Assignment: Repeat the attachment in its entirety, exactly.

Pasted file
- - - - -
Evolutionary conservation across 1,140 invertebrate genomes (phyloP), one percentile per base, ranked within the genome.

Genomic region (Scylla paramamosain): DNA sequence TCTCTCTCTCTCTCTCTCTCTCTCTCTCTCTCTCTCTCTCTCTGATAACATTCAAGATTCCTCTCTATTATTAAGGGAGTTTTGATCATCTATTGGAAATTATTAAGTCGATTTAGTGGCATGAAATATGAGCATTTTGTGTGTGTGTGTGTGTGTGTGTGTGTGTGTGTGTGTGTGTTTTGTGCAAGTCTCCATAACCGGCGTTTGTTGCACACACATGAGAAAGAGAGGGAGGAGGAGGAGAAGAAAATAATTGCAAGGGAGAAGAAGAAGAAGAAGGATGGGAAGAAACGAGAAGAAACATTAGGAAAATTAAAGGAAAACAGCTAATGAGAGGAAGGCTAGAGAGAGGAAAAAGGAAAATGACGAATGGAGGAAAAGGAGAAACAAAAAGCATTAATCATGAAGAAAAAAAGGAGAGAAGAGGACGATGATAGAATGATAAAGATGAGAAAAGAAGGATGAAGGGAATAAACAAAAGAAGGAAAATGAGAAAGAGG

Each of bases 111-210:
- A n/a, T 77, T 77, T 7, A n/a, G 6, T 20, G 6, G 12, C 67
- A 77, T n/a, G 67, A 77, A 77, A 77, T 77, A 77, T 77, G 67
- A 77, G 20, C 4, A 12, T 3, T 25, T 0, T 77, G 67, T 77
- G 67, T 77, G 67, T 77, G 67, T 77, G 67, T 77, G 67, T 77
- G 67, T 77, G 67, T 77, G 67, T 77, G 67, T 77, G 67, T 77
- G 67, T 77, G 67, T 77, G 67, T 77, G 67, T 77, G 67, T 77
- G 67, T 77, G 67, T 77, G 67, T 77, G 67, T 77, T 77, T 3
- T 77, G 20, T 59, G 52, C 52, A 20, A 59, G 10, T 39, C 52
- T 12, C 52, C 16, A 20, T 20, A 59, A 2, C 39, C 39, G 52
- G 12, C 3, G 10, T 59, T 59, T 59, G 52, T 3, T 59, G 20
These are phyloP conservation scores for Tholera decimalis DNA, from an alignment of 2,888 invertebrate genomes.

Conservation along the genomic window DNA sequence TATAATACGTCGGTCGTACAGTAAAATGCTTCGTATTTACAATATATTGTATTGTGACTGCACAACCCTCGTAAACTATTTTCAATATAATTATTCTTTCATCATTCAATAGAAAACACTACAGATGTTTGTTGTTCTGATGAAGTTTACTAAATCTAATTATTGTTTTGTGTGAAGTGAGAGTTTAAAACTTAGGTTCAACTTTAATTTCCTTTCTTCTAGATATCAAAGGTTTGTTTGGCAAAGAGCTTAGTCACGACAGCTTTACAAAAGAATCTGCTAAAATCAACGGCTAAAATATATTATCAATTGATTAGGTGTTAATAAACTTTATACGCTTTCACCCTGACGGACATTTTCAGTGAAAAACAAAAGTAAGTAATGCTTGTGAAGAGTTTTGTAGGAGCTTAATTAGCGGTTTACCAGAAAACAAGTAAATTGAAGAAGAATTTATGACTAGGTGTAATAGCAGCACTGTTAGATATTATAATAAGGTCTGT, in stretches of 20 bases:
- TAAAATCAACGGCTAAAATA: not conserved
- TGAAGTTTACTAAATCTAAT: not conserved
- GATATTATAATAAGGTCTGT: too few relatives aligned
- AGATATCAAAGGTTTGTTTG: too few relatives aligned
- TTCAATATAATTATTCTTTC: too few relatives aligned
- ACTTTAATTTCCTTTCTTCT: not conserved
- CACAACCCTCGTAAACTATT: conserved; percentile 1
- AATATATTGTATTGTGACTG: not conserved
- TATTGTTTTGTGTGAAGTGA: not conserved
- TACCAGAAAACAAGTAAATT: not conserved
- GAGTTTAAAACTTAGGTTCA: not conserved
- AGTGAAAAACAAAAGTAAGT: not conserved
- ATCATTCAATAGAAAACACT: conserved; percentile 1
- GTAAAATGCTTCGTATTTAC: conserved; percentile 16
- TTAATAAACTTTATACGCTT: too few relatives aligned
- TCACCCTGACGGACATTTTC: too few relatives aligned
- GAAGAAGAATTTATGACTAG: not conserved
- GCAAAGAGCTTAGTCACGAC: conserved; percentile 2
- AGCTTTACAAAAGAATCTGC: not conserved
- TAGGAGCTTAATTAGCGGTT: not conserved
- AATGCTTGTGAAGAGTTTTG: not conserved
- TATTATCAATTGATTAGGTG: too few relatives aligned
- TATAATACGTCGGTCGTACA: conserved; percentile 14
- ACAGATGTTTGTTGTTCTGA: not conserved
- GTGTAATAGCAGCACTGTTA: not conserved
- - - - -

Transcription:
Evolutionary conservation across 1,140 invertebrate genomes (phyloP), one percentile per base, ranked within the genome.

Genomic region (Scylla paramamosain): DNA sequence TCTCTCTCTCTCTCTCTCTCTCTCTCTCTCTCTCTCTCTCTCTGATAACATTCAAGATTCCTCTCTATTATTAAGGGAGTTTTGATCATCTATTGGAAATTATTAAGTCGATTTAGTGGCATGAAATATGAGCATTTTGTGTGTGTGTGTGTGTGTGTGTGTGTGTGTGTGTGTGTGTTTTGTGCAAGTCTCCATAACCGGCGTTTGTTGCACACACATGAGAAAGAGAGGGAGGAGGAGGAGAAGAAAATAATTGCAAGGGAGAAGAAGAAGAAGAAGGATGGGAAGAAACGAGAAGAAACATTAGGAAAATTAAAGGAAAACAGCTAATGAGAGGAAGGCTAGAGAGAGGAAAAAGGAAAATGACGAATGGAGGAAAAGGAGAAACAAAAAGCATTAATCATGAAGAAAAAAAGGAGAGAAGAGGACGATGATAGAATGATAAAGATGAGAAAAGAAGGATGAAGGGAATAAACAAAAGAAGGAAAATGAGAAAGAGG

Each of bases 111-210:
- A n/a, T 77, T 77, T 7, A n/a, G 6, T 20, G 6, G 12, C 67
- A 77, T n/a, G 67, A 77, A 77, A 77, T 77, A 77, T 77, G 67
- A 77, G 20, C 4, A 12, T 3, T 25, T 0, T 77, G 67, T 77
- G 67, T 77, G 67, T 77, G 67, T 77, G 67, T 77, G 67, T 77
- G 67, T 77, G 67, T 77, G 67, T 77, G 67, T 77, G 67, T 77
- G 67, T 77, G 67, T 77, G 67, T 77, G 67, T 77, G 67, T 77
- G 67, T 77, G 67, T 77, G 67, T 77, G 67, T 77, T 77, T 3
- T 77, G 20, T 59, G 52, C 52, A 20, A 59, G 10, T 39, C 52
- T 12, C 52, C 16, A 20, T 20, A 59, A 2, C 39, C 39, G 52
- G 12, C 3, G 10, T 59, T 59, T 59, G 52, T 3, T 59, G 20
These are phyloP conservation scores for Tholera decimalis DNA, from an alignment of 2,888 invertebrate genomes.

Conservation along the genomic window DNA sequence TATAATACGTCGGTCGTACAGTAAAATGCTTCGTATTTACAATATATTGTATTGTGACTGCACAACCCTCGTAAACTATTTTCAATATAATTATTCTTTCATCATTCAATAGAAAACACTACAGATGTTTGTTGTTCTGATGAAGTTTACTAAATCTAATTATTGTTTTGTGTGAAGTGAGAGTTTAAAACTTAGGTTCAACTTTAATTTCCTTTCTTCTAGATATCAAAGGTTTGTTTGGCAAAGAGCTTAGTCACGACAGCTTTACAAAAGAATCTGCTAAAATCAACGGCTAAAATATATTATCAATTGATTAGGTGTTAATAAACTTTATACGCTTTCACCCTGACGGACATTTTCAGTGAAAAACAAAAGTAAGTAATGCTTGTGAAGAGTTTTGTAGGAGCTTAATTAGCGGTTTACCAGAAAACAAGTAAATTGAAGAAGAATTTATGACTAGGTGTAATAGCAGCACTGTTAGATATTATAATAAGGTCTGT, in stretches of 20 bases:
- TAAAATCAACGGCTAAAATA: not conserved
- TGAAGTTTACTAAATCTAAT: not conserved
- GATATTATAATAAGGTCTGT: too few relatives aligned
- AGATATCAAAGGTTTGTTTG: too few relatives aligned
- TTCAATATAATTATTCTTTC: too few relatives aligned
- ACTTTAATTTCCTTTCTTCT: not conserved
- CACAACCCTCGTAAACTATT: conserved; percentile 1
- AATATATTGTATTGTGACTG: not conserved
- TATTGTTTTGTGTGAAGTGA: not conserved
- TACCAGAAAACAAGTAAATT: not conserved
- GAGTTTAAAACTTAGGTTCA: not conserved
- AGTGAAAAACAAAAGTAAGT: not conserved
- ATCATTCAATAGAAAACACT: conserved; percentile 1
- GTAAAATGCTTCGTATTTAC: conserved; percentile 16
- TTAATAAACTTTATACGCTT: too few relatives aligned
- TCACCCTGACGGACATTTTC: too few relatives aligned
- GAAGAAGAATTTATGACTAG: not conserved
- GCAAAGAGCTTAGTCACGAC: conserved; percentile 2
- AGCTTTACAAAAGAATCTGC: not conserved
- TAGGAGCTTAATTAGCGGTT: not conserved
- AATGCTTGTGAAGAGTTTTG: not conserved
- TATTATCAATTGATTAGGTG: too few relatives aligned
- TATAATACGTCGGTCGTACA: conserved; percentile 14
- ACAGATGTTTGTTGTTCTGA: not conserved
- GTGTAATAGCAGCACTGTTA: not conserved